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Fayad: We’ll do the best we can to fix potholes


MASSENA - Following the most difficult winter in recent memory, Massena Department of Public Works Superintendent Hassan A. Fayad said he and his crew will do the best job they can when it comes to fixing potholes in the village this spring.

“We’re going to do out best to get our streets in order,” Mr. Fayad said, noting Massena isn’t the only community facing issues with potholes.

“This isn’t just an issue in Massena or this region,” he said, noting that the state even supplied municipalities with additional aid this year to repair potholes, which are more prevalent than in the past as a result of the bitter 2013-2014 winter season.

Massena’s take was an extra $24,000, which Mr. Fayad said he will put to good use.

“That’s going to assist us in patching and paving our streets,” he said.

To help provide a more long-term solution to the pothole problem, Mr. Fayad said the department is trying something new in areas where there is serious pothole damage.

“We’re going to take a new approach and grate out the really bad areas and then patch over it over with our paver,” he said. “This will be a great approach for the areas that are in really bad shape like Highland Park, Liberty Avenue and a few others.”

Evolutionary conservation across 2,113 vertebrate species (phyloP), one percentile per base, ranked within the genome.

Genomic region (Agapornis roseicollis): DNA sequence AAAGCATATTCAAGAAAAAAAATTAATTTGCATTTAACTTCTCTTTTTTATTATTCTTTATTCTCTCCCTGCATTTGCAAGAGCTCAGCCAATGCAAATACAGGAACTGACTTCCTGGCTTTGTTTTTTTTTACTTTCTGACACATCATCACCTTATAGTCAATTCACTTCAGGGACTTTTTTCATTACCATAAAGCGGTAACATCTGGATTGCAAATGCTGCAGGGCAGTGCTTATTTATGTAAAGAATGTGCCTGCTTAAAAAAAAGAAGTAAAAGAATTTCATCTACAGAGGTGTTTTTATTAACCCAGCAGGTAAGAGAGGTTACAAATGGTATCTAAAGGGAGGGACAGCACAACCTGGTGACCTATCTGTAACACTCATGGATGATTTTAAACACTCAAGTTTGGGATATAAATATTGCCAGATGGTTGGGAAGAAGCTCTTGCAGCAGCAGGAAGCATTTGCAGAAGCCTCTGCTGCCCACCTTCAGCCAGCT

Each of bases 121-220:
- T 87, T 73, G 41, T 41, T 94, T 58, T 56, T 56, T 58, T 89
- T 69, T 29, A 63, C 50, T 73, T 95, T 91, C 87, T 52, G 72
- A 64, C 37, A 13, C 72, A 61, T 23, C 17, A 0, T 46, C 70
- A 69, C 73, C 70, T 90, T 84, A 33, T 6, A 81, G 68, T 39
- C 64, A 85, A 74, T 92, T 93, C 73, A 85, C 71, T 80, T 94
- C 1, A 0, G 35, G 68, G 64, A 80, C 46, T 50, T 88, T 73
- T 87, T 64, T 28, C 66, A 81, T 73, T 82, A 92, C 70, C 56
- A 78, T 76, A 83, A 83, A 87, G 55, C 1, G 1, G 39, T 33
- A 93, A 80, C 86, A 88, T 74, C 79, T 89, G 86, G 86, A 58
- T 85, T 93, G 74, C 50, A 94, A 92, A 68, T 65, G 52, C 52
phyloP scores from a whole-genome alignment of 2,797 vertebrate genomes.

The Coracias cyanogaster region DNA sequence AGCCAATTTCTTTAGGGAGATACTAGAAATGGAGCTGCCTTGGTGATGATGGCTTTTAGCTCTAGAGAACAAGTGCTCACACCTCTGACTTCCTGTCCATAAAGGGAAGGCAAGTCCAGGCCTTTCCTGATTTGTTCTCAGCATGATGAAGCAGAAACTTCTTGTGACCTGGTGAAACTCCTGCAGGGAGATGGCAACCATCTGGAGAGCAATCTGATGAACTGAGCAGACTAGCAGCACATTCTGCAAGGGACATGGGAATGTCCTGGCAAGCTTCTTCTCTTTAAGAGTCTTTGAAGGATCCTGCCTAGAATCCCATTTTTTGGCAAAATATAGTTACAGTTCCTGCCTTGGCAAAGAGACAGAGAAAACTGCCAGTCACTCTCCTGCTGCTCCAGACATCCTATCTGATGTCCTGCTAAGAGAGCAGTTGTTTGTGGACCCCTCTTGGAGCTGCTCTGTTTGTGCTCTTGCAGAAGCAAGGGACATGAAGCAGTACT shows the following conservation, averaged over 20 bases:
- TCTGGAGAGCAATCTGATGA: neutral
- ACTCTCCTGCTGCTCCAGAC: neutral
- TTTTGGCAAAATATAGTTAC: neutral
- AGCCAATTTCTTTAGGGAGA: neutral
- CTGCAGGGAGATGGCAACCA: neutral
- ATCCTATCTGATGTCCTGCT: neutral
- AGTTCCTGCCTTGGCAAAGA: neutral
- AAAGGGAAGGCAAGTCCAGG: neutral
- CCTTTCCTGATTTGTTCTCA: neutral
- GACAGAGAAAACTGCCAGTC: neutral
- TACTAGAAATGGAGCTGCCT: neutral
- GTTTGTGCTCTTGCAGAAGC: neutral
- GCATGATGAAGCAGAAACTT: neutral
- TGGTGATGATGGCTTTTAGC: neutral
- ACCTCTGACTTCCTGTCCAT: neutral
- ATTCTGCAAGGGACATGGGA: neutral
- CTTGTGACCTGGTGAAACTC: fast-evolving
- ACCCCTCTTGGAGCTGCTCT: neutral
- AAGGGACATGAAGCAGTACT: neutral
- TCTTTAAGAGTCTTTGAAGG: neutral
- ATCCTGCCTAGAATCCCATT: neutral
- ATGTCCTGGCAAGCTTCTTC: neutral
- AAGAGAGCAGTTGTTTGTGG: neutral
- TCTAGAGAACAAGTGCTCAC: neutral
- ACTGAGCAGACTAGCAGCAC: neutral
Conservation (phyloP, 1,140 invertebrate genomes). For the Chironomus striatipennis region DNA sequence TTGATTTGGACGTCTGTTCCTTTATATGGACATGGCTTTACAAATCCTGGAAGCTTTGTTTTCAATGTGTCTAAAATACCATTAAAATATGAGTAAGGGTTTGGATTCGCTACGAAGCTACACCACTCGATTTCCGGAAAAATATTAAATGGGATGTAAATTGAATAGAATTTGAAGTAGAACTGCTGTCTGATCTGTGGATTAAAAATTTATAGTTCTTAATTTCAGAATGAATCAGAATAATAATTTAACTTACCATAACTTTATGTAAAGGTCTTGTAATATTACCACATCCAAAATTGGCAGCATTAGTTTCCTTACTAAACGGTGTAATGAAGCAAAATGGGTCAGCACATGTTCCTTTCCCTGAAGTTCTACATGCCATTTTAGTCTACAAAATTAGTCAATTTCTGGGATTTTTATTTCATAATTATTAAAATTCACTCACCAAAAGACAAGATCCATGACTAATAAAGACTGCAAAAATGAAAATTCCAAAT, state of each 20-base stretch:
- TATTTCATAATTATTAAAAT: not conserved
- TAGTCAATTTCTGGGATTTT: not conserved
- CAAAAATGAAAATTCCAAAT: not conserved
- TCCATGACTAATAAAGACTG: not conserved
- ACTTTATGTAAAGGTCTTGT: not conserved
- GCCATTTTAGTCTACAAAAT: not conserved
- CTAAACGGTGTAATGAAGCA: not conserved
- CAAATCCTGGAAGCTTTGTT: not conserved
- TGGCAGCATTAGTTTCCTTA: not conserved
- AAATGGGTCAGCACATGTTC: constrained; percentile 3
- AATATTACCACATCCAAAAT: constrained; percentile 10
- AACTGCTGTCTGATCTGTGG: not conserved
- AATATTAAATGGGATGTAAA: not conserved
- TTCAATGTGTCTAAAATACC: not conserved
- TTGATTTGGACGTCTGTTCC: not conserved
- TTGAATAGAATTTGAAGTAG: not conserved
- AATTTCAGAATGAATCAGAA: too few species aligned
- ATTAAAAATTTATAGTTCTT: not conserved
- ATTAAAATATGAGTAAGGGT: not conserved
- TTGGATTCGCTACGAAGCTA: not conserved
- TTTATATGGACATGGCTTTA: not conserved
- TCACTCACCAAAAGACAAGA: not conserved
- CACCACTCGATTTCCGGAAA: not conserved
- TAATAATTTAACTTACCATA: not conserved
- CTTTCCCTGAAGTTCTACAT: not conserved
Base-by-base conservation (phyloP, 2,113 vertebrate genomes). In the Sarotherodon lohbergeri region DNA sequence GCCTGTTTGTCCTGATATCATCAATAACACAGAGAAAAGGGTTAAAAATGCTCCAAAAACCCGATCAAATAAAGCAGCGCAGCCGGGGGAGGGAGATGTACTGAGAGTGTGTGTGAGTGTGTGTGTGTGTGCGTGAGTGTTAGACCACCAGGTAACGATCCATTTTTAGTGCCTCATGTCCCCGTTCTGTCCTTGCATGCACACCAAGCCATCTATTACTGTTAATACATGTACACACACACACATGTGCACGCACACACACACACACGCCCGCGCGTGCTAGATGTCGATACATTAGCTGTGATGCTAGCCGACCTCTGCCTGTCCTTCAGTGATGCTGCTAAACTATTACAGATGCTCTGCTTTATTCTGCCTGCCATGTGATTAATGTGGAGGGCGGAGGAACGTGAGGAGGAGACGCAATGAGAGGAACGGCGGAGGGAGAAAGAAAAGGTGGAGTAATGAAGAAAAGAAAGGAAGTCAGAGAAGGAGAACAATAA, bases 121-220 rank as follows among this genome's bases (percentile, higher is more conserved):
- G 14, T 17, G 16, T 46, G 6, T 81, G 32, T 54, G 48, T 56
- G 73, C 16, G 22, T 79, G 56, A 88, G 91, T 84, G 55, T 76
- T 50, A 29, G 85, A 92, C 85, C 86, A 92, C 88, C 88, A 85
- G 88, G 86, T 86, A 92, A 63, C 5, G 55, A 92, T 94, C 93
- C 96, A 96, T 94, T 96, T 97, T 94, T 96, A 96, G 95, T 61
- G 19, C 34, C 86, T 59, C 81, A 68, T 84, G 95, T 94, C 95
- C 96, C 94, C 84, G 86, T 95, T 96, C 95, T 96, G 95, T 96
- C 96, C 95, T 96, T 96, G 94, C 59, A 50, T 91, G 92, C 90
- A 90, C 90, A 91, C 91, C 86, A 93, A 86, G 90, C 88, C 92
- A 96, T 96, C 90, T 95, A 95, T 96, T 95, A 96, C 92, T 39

Mr. Fayad said now that “hot patch” is available, his crews will be able to begin working to restore the village’s streets.

Recognizing that his budget was cut significantly, Mr. Fayad said he will be the best he can with what resources he has available.

“We’re going to do our best to fix what’s out there with what we have, keeping in mind I can’t grossly exceed the money allocated for that,” he said.

Christine A. Premo, a partner in the JAC Towers ownership group, East Orvis Street, Massena, said the potholes have led to increased business for their automotive repair shop.

“It’s good for us, but it’s not good for people having to pay for unnecessary repairs,” she said. “The number of struts we have replaced has absolutely increased this year.”

Ms. Premo said there’s no doubt that the rough winter and potholes that followed are at least part of the blame.

“We have definitely seen increased business because of them (potholes),” she said. “The roads are definitely an issue and this past winter didn’t help.”

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